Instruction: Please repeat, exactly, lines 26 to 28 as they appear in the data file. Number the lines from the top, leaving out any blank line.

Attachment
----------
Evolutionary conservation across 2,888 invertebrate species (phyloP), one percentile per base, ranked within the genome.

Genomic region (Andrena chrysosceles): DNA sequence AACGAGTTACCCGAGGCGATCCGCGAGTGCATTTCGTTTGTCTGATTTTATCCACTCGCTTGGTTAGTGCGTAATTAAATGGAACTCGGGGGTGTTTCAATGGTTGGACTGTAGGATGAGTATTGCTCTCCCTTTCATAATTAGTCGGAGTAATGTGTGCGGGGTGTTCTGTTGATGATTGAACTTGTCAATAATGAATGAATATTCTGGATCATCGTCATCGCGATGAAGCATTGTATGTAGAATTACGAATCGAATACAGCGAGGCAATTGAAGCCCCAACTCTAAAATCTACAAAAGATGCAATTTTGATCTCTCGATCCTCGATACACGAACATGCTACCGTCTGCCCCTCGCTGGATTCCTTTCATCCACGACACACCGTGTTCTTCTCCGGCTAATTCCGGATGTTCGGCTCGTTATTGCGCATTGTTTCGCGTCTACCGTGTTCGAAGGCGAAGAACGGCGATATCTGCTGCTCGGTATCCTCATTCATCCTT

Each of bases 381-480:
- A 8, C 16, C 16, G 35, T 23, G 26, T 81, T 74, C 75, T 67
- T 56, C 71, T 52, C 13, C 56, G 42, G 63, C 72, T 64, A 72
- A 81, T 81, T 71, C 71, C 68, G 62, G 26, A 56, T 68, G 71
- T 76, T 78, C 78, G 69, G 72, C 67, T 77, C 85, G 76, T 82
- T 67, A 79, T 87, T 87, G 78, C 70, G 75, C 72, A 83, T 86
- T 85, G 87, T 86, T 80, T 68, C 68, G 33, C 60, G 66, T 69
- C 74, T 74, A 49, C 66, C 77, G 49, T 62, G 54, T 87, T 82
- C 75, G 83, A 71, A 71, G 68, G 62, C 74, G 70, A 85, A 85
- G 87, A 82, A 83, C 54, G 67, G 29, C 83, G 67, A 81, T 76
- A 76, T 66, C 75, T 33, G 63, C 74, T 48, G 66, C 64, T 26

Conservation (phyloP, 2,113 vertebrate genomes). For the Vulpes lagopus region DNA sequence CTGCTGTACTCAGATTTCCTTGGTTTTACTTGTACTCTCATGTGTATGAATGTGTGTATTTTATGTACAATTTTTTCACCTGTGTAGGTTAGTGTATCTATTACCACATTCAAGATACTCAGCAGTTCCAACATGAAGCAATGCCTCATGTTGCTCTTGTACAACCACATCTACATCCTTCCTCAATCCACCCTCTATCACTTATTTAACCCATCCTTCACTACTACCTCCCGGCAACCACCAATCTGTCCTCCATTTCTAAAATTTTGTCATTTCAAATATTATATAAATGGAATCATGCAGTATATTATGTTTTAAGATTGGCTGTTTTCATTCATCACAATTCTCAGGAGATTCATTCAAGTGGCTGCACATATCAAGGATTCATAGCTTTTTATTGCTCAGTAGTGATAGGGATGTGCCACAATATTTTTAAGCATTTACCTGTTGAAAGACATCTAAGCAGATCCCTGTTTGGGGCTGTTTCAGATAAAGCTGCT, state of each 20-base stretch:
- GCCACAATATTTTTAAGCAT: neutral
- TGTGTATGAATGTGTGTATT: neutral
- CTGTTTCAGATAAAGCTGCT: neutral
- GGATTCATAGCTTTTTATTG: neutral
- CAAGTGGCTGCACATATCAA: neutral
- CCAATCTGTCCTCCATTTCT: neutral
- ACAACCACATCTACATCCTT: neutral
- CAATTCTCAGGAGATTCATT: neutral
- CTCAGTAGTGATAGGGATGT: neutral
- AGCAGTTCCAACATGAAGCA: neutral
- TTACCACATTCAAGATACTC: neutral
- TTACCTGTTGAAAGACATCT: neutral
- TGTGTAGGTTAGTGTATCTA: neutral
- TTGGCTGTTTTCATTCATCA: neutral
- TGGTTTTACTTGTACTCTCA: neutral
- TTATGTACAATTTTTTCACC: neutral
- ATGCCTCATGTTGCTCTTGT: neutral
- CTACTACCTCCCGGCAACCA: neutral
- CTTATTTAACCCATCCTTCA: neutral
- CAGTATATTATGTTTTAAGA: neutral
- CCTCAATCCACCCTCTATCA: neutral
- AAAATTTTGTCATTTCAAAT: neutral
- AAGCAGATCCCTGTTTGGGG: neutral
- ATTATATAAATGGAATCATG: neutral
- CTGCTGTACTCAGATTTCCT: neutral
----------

- TTACCTGTTGAAAGACATCT: neutral
- TGTGTAGGTTAGTGTATCTA: neutral
- TTGGCTGTTTTCATTCATCA: neutral